Delayed Prostate Cancer Therapy Woodside NY

The evidence seems to contradict the assumption that living with untreated prostate cancer is nerve-wracking for most patients, according to Dr. Roderick van den Bergh, of Erasmus Medical Center in Rotterdam, and colleagues.

Local Companies

Herbert Gretz
(212) 427-9898
525 E 68Th St
New York, NY
Michael Schuster
(212) 746-2119
525 East 68th Street
New York, NY
Louis Juden Reed
(718) 863-8465
1180 Morris Park Ave
Bronx, NY
Steven Edward Vogl
(718) 519-7774
2220 Tiemann Ave
Bronx, NY
Farida P Chaudhri MD
(718) 358-3057
146-01 45th Ave
Flushing, NY
Kee Y Shum MD
(212) 941-0660
254 Canal St
New York, NY
Ron Bakal
(212) 679-6464
461 Park Avenue South
New York, NY
Richard G Stock MD
(212) 241-7502
1184 5th Ave
New York, NY
Norman Lester Rosen
(914) 965-2060
3333 Henry Hudson Way
Bronx, NY
meena Ahluwalia
(718) 250-6960
121 dekalb Ave
brooklyn, NY
Data Provided by:
  

Provided By:

MONDAY, July 27 (HealthDay News) -- Men who delay treatment for their early prostate cancer are not especially anxious about living with the disease, new Dutch research shows.

The evidence seems to contradict the assumption that living with untreated prostate cancer is nerve-wracking for most patients, according to Dr. Roderick van den Bergh, of Erasmus Medical Center in Rotterdam, and colleagues. The findings are published in the Sept. 1 issue of Cancer.

The researchers surveyed 129 men regarding their levels of depression and anxiety over their treatment decision. More than 80 percent scored favorably low and compared well emotionally with patients who had opted for more aggressive treatment, the study found.

Men who were in poor general health and those with neurotic personalities expressed higher levels of anxiety and distress, suggesting that factors other than cancer may impact a patient's emotional response, the researchers noted.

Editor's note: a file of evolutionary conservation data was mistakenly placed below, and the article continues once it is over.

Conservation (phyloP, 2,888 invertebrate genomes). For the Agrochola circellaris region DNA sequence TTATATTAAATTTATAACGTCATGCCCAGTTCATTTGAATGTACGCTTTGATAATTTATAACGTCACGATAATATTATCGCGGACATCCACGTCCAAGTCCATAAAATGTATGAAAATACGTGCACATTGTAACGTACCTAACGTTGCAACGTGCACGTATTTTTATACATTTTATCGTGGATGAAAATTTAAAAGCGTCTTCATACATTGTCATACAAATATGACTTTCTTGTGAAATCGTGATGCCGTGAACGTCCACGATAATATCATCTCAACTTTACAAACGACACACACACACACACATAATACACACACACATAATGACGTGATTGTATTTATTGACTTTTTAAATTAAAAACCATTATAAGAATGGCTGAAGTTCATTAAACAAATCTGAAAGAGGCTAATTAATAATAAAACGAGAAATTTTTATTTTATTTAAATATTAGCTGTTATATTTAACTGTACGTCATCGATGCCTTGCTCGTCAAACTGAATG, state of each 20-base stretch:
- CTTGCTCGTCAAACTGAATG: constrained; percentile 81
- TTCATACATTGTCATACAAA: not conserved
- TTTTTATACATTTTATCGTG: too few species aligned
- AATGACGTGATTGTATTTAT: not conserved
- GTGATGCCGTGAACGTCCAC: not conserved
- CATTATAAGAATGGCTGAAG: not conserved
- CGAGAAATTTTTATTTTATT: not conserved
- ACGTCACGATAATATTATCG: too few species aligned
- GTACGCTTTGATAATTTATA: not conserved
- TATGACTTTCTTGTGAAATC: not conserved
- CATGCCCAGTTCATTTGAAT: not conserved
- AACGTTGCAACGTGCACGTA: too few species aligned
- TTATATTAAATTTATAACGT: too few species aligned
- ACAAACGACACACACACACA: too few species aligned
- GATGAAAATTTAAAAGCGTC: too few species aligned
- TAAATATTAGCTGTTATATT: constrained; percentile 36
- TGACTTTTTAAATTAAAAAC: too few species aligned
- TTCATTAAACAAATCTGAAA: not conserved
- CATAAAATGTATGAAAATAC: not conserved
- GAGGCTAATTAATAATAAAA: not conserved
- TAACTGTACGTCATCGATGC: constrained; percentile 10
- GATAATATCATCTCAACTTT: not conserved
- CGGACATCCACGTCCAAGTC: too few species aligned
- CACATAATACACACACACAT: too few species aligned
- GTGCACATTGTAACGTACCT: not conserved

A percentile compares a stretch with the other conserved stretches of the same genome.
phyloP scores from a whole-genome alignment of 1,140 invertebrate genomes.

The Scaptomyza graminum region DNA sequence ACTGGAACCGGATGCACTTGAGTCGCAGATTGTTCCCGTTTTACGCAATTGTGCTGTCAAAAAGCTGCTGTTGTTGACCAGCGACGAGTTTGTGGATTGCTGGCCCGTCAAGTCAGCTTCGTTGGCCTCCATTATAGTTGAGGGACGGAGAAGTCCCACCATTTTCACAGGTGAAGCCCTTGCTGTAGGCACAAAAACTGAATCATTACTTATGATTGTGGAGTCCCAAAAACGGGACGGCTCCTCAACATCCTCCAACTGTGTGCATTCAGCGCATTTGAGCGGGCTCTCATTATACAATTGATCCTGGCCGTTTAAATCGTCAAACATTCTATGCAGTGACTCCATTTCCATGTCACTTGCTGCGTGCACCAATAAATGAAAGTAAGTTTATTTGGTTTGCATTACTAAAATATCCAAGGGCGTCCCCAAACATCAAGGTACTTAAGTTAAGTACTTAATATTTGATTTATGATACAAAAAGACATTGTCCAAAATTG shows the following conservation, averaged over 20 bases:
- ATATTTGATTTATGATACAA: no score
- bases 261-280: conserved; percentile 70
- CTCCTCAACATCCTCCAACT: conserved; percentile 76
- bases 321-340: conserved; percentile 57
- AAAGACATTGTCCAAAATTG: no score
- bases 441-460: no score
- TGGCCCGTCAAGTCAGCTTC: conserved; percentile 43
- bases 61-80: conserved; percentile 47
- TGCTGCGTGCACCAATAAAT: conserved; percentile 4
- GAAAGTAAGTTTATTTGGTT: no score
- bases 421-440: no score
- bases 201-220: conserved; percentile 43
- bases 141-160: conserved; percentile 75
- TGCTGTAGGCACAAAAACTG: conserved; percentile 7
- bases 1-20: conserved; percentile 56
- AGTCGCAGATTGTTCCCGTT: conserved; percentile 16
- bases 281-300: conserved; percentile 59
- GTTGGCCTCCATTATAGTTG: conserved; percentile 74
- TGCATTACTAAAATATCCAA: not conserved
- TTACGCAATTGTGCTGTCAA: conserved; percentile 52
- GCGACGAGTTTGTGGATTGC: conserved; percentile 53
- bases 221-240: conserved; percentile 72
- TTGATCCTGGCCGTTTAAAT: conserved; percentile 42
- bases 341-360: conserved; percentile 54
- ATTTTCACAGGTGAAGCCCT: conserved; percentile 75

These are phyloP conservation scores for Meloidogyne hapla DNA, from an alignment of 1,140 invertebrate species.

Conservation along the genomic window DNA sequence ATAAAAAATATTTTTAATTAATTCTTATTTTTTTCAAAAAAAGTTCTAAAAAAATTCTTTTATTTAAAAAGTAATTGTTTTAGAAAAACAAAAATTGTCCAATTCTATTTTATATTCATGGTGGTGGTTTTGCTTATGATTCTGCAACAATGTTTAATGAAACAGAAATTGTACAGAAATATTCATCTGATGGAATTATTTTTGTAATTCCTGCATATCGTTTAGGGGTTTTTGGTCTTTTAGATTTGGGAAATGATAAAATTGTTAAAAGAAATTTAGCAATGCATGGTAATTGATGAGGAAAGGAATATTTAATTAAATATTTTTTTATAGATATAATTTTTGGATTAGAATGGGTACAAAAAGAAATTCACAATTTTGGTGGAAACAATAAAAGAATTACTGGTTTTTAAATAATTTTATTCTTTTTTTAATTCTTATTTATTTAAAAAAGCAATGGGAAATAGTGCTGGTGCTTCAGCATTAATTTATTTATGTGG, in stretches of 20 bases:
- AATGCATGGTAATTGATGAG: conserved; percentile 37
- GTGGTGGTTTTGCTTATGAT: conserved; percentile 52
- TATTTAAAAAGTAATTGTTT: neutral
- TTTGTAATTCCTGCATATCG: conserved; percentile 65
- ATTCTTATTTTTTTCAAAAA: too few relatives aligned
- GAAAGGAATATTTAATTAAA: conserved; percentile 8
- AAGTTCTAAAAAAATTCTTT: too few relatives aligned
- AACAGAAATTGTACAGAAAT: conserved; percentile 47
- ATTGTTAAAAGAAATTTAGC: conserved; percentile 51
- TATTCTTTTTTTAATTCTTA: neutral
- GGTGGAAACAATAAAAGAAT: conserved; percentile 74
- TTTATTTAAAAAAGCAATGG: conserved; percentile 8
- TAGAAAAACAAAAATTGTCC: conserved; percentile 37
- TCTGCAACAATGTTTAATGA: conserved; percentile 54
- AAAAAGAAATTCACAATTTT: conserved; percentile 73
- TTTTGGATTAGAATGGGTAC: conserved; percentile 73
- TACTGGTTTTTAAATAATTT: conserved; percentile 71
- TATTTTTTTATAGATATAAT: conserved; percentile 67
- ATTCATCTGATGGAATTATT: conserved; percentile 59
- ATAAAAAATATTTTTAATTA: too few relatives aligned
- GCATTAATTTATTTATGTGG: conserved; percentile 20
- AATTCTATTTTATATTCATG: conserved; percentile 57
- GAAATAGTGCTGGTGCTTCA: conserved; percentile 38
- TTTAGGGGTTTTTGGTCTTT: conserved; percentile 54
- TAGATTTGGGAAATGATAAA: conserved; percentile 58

The study is especially useful in an era when prostate-specific antigen tests and other screening exams are uncovering prostate cancer at increasingly earlier stages. Many physicians practice a "wait-and-see" approach to treatment, saving the more aggressive therapies for when the cancer grows or spreads, according to information in a news release from the American Cancer Society.

Nationally, prostate cancer is one of the most common cancers and is expected to strike more than 190,000 men this year, and result in over 27,000 deaths, according to the American Cancer Society. But thanks to more effective screenings and treatments, while one in six U.S. men will develop prostate cancer during their lifetime, only one in 35 will actually die of the disease. What's more, there are more than 2 million men in the United States who have been diagnosed with prostate cancer at some point and are still alive today, according to the society.

More information

The U.S. National Cancer Institute has more on prostate cancer.

SOURCE: American Cancer Society, news release, July 27, 2009

Copyright © 2009 ScoutNews, LLC. All rights reserved.

Read Article at HealthDay.com

Related Articles